Yunnan has been one of the most amazing places I've ever visited. Geographically I have ridden from the sunny tropics to the Himalayan snows, all within Yunnan! The cultural contrasts have ranged from the Southeast Asian tribal groups in the south to the Chinese of the center and finally to the Tibetan people of the north. All three major branches of Buddhist practice are here too—Theravadan in the south (as in neighboring Laos and Burma), Mahayana in the center (as in most of China), and the most colorful of all, Tibetan in the north. Muslims have settled throughout the province; most are ethnically Chinese, but the atheist Chinese government considers Muslims a minority group because of their religion. People have been friendly throughout—I highly recommend a visit to this part of the world!
After a well-deserved rest day in Deqin, I set out for the Mekong River. The day dawned cloudy with a light snowfall—nothing new. Before the big descent, I followed the road as it contoured around the side valley above Deqin to a viewpoint (no views today), then I began the long atmospheric downhill. Clouds drifted in and out, revealing views of villages, cliffs, the deep valley of the Mekong, then finally the river itself. I felt awfully small in the vast gorge. At a switchback, a gravel road continued north high above the river on the long journey to Lhasa in Tibet; perhaps another time...
misty mountains above the Mekong River
Just before the bridge, a ticket office charge me about $7.50 admission for Mingyong Glacier. That seemed high, but I would find out why later. The road crossed a concrete arch bridge over the swift and turbulent Mekong, then turned up a side valley to Mingyong Village and the start of the hike to the glacier. I took a room in a hotel, then hit the trail. In an hour I reached an observation platform with a fine view of the lower glacier, heavily crevassed. That was nice, but heading back I found another trail that led high above the glacier. Walkways clung to the cliffs and took me up past a gompa (Tibetan temple), then higher still to an elaborate series of platforms spectacularly situated above the edge of the glacier. Sounds of cracking, thumping, and crashing of ice reverberated in the valley—the Mingyong Glacier moves at an average of 500 meters a year, unusually speedy for a river of ice. The glacier begins high on the slopes of beautiful Kawa Karpo (6,740 meters) and flows 11.8 km with an average width of 500 meters. A few small turquoise-colored lakes settled on the lower part, but most of the ice was jumbled and cracked.
The next morning, the most amazing thing happened. The sun came out! I watched the sunrise illuminate Kawa Karpo. I retraced my route back to Deqin, riding in shorts and short sleeves for the first time in a long while. The sun was out the next day too, and I was so enthused that I rode over the triple pass and all the way down to Benzilan on the Yangzi River in one long day—104 km. Countless snow mountains lay all around as I rode along. I could relax and enjoy the scenery now that the snowstorms had stopped and the ice had melted from the road. So which of the triple passes was the real divide between the Yangzi and Mekong? It was the pass closest to Deqin and also the one with the best mountain views. The middle pass was actually over a ridge between two branches of a tributary of the Yangzi. And the third pass stood high above the Yangzi itself.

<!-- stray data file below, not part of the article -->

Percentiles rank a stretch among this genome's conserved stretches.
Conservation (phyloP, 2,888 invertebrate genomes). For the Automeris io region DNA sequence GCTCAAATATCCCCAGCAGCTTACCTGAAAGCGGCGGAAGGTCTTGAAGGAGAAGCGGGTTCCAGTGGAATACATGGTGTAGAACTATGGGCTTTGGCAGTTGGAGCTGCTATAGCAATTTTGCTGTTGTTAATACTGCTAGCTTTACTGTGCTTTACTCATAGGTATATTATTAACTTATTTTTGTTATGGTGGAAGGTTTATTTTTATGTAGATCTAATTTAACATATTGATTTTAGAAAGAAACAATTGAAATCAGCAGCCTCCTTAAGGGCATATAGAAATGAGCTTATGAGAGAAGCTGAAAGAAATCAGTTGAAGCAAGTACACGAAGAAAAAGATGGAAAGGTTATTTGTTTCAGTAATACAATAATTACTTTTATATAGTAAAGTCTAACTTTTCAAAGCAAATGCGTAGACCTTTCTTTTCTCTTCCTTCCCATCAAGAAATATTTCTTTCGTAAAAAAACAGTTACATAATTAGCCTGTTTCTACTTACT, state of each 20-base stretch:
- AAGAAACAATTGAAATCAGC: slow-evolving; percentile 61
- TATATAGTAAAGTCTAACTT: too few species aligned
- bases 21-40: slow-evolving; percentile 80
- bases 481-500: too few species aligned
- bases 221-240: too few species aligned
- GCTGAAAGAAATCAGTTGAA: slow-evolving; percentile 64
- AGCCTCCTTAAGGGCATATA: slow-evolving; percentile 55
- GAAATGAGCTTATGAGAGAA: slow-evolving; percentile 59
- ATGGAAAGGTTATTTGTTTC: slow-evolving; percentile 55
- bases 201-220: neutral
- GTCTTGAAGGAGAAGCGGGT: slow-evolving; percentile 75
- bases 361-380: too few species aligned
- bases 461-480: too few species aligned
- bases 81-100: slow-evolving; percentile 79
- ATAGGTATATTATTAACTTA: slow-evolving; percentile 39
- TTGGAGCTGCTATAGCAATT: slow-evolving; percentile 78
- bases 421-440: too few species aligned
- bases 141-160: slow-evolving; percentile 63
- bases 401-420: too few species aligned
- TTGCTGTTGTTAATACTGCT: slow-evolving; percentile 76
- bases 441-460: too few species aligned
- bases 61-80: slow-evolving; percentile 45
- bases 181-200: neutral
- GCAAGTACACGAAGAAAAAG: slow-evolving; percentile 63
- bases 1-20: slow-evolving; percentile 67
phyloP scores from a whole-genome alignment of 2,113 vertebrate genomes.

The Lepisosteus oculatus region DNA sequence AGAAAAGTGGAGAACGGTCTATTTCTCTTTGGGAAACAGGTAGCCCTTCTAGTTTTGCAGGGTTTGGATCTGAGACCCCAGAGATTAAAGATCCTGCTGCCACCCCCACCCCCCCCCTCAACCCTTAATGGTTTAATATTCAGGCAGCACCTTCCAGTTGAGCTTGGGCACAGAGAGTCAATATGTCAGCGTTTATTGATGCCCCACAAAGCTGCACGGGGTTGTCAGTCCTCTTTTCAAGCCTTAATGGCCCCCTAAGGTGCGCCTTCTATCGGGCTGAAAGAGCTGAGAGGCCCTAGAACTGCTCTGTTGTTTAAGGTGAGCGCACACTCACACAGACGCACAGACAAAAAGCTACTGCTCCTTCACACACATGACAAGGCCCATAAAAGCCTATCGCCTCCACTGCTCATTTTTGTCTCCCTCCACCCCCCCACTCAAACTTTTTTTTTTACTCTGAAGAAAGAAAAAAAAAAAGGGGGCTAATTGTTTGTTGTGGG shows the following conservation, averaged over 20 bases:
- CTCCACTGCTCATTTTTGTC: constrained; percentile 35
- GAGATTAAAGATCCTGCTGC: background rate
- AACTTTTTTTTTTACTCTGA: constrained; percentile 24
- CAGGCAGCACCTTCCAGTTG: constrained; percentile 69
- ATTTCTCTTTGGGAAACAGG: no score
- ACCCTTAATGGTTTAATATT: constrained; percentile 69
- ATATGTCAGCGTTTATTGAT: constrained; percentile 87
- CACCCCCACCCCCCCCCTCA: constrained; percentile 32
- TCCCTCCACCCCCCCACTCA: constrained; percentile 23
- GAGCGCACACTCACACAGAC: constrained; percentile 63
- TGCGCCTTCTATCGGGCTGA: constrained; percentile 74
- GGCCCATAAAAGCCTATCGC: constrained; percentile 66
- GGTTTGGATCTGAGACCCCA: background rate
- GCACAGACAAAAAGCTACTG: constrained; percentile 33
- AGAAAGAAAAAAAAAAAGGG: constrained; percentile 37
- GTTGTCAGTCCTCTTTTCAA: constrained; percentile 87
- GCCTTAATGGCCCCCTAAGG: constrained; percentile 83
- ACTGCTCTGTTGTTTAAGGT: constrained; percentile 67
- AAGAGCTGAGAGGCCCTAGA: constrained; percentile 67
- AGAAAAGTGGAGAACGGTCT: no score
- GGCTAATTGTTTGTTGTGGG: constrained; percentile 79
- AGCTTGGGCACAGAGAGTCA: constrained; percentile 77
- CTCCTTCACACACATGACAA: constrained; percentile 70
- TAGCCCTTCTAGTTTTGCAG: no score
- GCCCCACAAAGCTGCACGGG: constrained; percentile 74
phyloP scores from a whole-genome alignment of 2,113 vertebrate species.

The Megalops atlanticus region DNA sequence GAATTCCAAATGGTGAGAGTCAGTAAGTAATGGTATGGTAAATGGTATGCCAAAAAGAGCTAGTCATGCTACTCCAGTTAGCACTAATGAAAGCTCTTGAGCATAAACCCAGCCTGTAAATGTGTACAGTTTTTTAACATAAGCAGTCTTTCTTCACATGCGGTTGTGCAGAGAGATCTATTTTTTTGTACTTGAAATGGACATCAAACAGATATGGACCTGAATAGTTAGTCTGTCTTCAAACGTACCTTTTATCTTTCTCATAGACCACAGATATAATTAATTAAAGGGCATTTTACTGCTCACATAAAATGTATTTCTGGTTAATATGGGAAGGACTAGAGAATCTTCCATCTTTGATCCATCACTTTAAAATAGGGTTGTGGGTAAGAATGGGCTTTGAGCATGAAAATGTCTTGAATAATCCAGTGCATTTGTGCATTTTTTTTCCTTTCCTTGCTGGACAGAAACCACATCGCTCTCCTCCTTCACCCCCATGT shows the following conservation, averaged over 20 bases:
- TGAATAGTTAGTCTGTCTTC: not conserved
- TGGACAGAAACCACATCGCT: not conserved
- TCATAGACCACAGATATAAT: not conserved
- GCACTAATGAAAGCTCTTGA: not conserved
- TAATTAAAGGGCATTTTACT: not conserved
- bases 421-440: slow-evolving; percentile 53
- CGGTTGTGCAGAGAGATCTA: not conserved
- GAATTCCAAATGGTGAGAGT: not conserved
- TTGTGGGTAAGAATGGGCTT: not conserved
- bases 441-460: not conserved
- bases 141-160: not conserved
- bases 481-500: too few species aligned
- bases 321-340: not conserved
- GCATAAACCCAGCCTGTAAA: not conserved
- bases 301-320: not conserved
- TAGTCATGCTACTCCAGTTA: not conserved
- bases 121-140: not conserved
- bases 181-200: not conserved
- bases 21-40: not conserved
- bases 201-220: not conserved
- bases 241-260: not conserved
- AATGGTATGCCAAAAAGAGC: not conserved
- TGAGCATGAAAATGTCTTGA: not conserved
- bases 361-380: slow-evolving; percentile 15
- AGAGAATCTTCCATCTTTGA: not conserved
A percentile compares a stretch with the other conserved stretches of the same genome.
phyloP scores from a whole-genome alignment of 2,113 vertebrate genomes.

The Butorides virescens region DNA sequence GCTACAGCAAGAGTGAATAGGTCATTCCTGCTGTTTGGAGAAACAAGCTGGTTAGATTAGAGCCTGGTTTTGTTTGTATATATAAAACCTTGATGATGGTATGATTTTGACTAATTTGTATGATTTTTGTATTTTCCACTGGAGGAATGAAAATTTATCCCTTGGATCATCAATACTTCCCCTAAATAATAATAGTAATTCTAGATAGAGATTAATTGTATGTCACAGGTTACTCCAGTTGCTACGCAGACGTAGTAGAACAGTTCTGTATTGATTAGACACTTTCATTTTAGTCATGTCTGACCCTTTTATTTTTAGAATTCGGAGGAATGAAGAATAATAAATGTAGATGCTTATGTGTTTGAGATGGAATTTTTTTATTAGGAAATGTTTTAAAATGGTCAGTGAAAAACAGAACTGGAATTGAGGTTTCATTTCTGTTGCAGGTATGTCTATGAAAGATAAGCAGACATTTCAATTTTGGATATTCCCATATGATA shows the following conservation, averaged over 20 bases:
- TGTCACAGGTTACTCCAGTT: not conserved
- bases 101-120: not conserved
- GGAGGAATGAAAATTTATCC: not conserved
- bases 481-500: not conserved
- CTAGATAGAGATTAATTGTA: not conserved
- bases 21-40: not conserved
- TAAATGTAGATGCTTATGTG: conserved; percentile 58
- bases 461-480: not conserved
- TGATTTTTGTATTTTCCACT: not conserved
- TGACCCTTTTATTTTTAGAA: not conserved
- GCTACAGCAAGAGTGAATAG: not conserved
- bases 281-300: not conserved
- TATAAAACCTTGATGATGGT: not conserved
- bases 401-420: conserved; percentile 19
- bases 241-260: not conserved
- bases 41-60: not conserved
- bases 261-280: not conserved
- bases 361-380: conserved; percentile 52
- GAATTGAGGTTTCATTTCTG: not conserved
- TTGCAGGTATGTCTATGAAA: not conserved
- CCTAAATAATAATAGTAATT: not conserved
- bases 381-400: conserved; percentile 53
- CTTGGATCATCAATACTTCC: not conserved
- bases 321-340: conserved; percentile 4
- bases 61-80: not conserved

The magical view of Kawa Karpo from the roof of my guest house in Mingyong Village
View north toward Tibet; the unpaved road on the right heads up the Mekong River valley
and seems to be the preferred route for cyclists trying to sneak into Tibet without a permit.
Some cyclists make it to Lhasa without getting arrested, some don't. You can see the
Mekong River deep in its gorge on the left. Northernmost Myanmar and the extreme northeast
corner of India—both extremely remote regions—lie across the mountains to the left (west).
The road from Deqin climbs the valley wall on the left, then continues to Mingyong Village and Tibet .
morning rush hour above Deqin
view southwest toward the Mekong River valley
In the same Meili Xueshan range as Kawa Karpo, the beautiful peak of Miacimu (6,054 meters or 19,862 feet) represents the female counterpart of Kawa Karpo.
Miacimu so entranced 20th-century explorer Joseph Rock that he called it "...the most glorious peak my eyes were ever privileged to see...like a castle of a dream, an ice palace of a fairy tale.."
view south from the main pass, high above Deqin
From the last pass the road makes long, lazy loops down to the Yangze.
I thought that the triple pass ride would have wiped me out, but I was ready for another ride the next morning. A rusty little ferryboat carried me across the Yangzi and into Sichuan Province, where I turned up a bumpy gravel road along the deep, arid canyon of the Yangzi. From the top of the world the previous day, I now felt like I was in the depths of the earth! I reached Derong, a dirty town, but at least I got a hot shower to wash the dust off.
From the high mountains and deep canyons,
Bill and "Bessie Too the Bicycle"
On to Western Sichuan, Part 1